Talking to Pirooz Kayaleh can get confusing real quick. He's the director of a new movie about Tao Lin's Shoplifting From American Apparel, a book and author who impart hatred or devotion on either side due to Lin's minimalist style about modern young adult life. Kayaleh obtained the rights to the book, but has set upon his own path — deciding to film the movie as a quasi-documentary, quasi-adaptation, blurring the lines between fiction, non-fiction and memoir in much the same way Lin's own book did for his life.
Casting choices include Lin himself, someone else playing Lin, Lin's real life friends playing themselves, and people playing Lin's real life friends that make appearances in the movie. Or something like that. You can see how it might be hard to keep everything straight. Which is the point.
Right now the film has been partially filmed and the Kayaleh is raising money through an IndieGoGo campaign to continue filming this summer. Kayaleh answers a few questions about casting, the Muumuu House crew, talking trees and more.
You call this movie “Part absurdist documentary and part cinematic realism” in your IndieGoGo fundraising campaign — why not do a 'straight' adaptation of the film? Why choose to do a 'meta-making of' approach with this?
I didn’t want to do a straight narrative because I had already done one and knew the limitations for an independent film done in such a way to be successfully funded in the current economic climate. By making things more flexible with the plot, I could both explore the themes involved in the book, and the interesting sub-culture that exists among the circle of virtual writers associated with the film.
In addition, I am also operating in the world of cinema, and certain elements in the novella would not translate in the same way with a traditional narrative. Unlike The Human War (which we shot last year), Shoplifting from American Apparel does not take place in one day, and has multiple moments that make-up its two year journey. In order to reflect the situational moments expressed in the novella, I could see how both documentary and narrative elements could operate in unison.
My interest in adding faux documentary and adlibs throughout the film were to creatively troubleshoot the unforeseen setbacks we might face, and simultaneously allow for the play between these elements to make a further comment on how reality television operates, and how our day-to-day realities are in fact so much of a faux-existence i.e. “A Facebook update certainly doesn’t truly reflect one’s day, especially when it’s simply an image or mask we are displaying to the public.”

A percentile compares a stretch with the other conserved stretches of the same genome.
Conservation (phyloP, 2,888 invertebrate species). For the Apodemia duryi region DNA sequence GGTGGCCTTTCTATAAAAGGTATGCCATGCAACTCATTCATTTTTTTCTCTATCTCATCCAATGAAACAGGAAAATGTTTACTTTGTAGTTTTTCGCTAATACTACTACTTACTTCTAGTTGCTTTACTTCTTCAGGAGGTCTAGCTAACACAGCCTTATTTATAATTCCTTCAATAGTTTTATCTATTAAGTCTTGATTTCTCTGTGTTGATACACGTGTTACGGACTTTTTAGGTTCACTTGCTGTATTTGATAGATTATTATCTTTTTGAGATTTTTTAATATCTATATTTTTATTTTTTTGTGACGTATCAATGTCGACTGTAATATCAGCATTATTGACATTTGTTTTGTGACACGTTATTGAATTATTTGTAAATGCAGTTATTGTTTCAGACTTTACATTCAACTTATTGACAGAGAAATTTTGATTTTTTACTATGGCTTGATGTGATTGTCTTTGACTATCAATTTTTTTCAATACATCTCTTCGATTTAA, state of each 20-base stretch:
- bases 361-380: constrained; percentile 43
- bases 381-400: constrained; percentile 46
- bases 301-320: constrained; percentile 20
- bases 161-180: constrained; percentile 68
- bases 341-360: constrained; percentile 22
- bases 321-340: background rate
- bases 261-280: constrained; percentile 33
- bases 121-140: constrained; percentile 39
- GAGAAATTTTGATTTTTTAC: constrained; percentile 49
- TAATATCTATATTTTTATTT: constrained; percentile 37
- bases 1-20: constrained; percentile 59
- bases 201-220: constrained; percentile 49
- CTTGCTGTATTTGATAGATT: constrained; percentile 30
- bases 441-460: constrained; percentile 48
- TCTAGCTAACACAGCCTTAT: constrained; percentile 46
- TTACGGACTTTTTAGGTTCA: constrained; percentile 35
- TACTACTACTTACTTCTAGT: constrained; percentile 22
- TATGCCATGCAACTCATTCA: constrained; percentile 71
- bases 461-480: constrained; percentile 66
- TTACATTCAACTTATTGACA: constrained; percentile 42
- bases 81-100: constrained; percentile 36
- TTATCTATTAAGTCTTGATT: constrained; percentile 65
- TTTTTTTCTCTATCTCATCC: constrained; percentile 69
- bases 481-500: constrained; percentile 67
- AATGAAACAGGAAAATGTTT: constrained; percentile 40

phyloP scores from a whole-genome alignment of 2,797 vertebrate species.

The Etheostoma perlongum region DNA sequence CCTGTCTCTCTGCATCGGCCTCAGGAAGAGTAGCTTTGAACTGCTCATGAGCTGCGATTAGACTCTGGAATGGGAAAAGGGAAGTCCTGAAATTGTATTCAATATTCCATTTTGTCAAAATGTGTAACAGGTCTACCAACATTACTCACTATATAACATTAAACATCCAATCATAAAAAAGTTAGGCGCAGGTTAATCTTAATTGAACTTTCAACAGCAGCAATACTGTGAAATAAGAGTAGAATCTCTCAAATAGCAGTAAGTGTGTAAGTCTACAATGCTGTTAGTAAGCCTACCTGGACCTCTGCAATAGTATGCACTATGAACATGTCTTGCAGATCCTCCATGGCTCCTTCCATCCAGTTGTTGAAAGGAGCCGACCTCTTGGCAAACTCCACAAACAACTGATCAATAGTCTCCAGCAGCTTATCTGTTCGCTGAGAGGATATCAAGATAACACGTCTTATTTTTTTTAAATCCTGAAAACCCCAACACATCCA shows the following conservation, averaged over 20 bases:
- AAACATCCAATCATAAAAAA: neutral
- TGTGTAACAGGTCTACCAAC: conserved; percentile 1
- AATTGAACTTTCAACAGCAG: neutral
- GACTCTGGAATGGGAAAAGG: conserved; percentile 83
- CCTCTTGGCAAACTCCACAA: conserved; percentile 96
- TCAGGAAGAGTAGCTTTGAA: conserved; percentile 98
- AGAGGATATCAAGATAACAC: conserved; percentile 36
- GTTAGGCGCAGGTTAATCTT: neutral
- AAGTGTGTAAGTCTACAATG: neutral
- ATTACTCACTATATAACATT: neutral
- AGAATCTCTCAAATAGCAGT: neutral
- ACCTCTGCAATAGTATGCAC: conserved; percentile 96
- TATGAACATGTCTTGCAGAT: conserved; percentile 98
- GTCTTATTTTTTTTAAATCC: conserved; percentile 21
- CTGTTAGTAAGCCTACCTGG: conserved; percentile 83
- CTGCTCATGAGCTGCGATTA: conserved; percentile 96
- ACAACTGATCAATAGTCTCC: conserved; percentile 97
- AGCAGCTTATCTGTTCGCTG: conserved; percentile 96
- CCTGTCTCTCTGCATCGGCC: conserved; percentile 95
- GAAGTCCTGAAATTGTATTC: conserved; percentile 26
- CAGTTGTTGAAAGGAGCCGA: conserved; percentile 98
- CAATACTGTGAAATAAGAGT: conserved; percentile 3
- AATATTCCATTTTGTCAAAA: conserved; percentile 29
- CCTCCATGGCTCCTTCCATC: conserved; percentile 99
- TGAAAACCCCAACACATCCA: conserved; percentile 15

In essence, my vision is to reveal the rawness of making a film, and the reality of working with human beings who are connected to an art piece in its totality – a total immersion in both the life of living the film and the elements that are portrayed for the camera, until both become as valuable as one another from a humorous, intellectual, artistic, and existential standpoint.
You have some actors with various pasts, and all don't seem to be professional actors, but are connected to the book. Noah Cicero, for example, plays 'Luis' who is actually modeled after Noah, right? How did you make your casting decisions?
It can get slightly confusing unless you have the proper list:
[Ed.: This list was originally color-coded.]
Noah Cicero plays the “actual” Noah Cicero.
Tao Lin plays the “actual” Noah Cicero.
Jordan Castro plays the “real” Tao Lin.
Brad Warner plays the “movie” Tao Lin/Sam.
James Roehl plays the “movie” Noah Cicero/Luis.
Basically, whenever we have a cinematic narrative element in the film, Brad Warner and James Roehl will play the characters from the novel. When we take a break from filming, and cut to the making of the film, the writers and actors will interact. In some cases, these interactions are written out with negative spaces, where the performers are given free reign to improvise. At other moments, the behind-the-scenes elements in the film are actually that. We will simply be filming all the time, and incorporating these various elements together.
My interest in casting Noah Cicero and Tao Lin were catalyzed because they were characters in the novella. I knew I wanted to have a documentary that showed them interacting. The choice was a natural one.